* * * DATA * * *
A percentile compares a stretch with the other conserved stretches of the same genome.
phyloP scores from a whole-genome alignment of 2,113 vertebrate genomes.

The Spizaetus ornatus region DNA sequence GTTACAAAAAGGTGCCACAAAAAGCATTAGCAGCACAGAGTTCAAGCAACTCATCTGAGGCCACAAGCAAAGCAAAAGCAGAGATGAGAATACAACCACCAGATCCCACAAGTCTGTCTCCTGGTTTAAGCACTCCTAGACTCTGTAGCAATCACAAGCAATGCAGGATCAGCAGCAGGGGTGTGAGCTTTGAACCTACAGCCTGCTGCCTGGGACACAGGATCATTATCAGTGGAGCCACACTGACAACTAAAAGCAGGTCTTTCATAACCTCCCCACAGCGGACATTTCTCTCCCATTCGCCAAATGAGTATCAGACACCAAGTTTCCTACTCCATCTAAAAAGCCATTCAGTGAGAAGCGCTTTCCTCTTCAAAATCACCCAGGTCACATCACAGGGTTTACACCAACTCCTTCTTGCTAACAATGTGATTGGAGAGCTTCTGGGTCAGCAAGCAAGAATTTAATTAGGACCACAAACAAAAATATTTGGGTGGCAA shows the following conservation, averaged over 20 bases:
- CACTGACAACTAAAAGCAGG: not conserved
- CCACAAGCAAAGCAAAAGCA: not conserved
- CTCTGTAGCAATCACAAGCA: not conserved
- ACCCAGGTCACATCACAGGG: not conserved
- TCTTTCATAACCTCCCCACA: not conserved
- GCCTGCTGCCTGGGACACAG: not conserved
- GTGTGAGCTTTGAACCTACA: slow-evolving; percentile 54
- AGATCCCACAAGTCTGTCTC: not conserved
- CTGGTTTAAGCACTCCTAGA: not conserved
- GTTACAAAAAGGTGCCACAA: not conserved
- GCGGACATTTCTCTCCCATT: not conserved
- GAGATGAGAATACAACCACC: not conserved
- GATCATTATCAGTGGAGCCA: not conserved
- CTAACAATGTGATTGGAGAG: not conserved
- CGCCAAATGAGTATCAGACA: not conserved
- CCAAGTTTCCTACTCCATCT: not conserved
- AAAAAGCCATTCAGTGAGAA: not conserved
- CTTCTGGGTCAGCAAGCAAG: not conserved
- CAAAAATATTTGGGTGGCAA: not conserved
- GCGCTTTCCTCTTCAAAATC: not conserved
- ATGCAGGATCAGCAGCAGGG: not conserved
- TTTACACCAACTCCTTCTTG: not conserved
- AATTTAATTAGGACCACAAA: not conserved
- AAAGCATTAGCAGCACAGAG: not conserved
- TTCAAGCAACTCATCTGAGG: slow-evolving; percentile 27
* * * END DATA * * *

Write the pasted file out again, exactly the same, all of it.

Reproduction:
A percentile compares a stretch with the other conserved stretches of the same genome.
phyloP scores from a whole-genome alignment of 2,113 vertebrate genomes.

The Spizaetus ornatus region DNA sequence GTTACAAAAAGGTGCCACAAAAAGCATTAGCAGCACAGAGTTCAAGCAACTCATCTGAGGCCACAAGCAAAGCAAAAGCAGAGATGAGAATACAACCACCAGATCCCACAAGTCTGTCTCCTGGTTTAAGCACTCCTAGACTCTGTAGCAATCACAAGCAATGCAGGATCAGCAGCAGGGGTGTGAGCTTTGAACCTACAGCCTGCTGCCTGGGACACAGGATCATTATCAGTGGAGCCACACTGACAACTAAAAGCAGGTCTTTCATAACCTCCCCACAGCGGACATTTCTCTCCCATTCGCCAAATGAGTATCAGACACCAAGTTTCCTACTCCATCTAAAAAGCCATTCAGTGAGAAGCGCTTTCCTCTTCAAAATCACCCAGGTCACATCACAGGGTTTACACCAACTCCTTCTTGCTAACAATGTGATTGGAGAGCTTCTGGGTCAGCAAGCAAGAATTTAATTAGGACCACAAACAAAAATATTTGGGTGGCAA shows the following conservation, averaged over 20 bases:
- CACTGACAACTAAAAGCAGG: not conserved
- CCACAAGCAAAGCAAAAGCA: not conserved
- CTCTGTAGCAATCACAAGCA: not conserved
- ACCCAGGTCACATCACAGGG: not conserved
- TCTTTCATAACCTCCCCACA: not conserved
- GCCTGCTGCCTGGGACACAG: not conserved
- GTGTGAGCTTTGAACCTACA: slow-evolving; percentile 54
- AGATCCCACAAGTCTGTCTC: not conserved
- CTGGTTTAAGCACTCCTAGA: not conserved
- GTTACAAAAAGGTGCCACAA: not conserved
- GCGGACATTTCTCTCCCATT: not conserved
- GAGATGAGAATACAACCACC: not conserved
- GATCATTATCAGTGGAGCCA: not conserved
- CTAACAATGTGATTGGAGAG: not conserved
- CGCCAAATGAGTATCAGACA: not conserved
- CCAAGTTTCCTACTCCATCT: not conserved
- AAAAAGCCATTCAGTGAGAA: not conserved
- CTTCTGGGTCAGCAAGCAAG: not conserved
- CAAAAATATTTGGGTGGCAA: not conserved
- GCGCTTTCCTCTTCAAAATC: not conserved
- ATGCAGGATCAGCAGCAGGG: not conserved
- TTTACACCAACTCCTTCTTG: not conserved
- AATTTAATTAGGACCACAAA: not conserved
- AAAGCATTAGCAGCACAGAG: not conserved
- TTCAAGCAACTCATCTGAGG: slow-evolving; percentile 27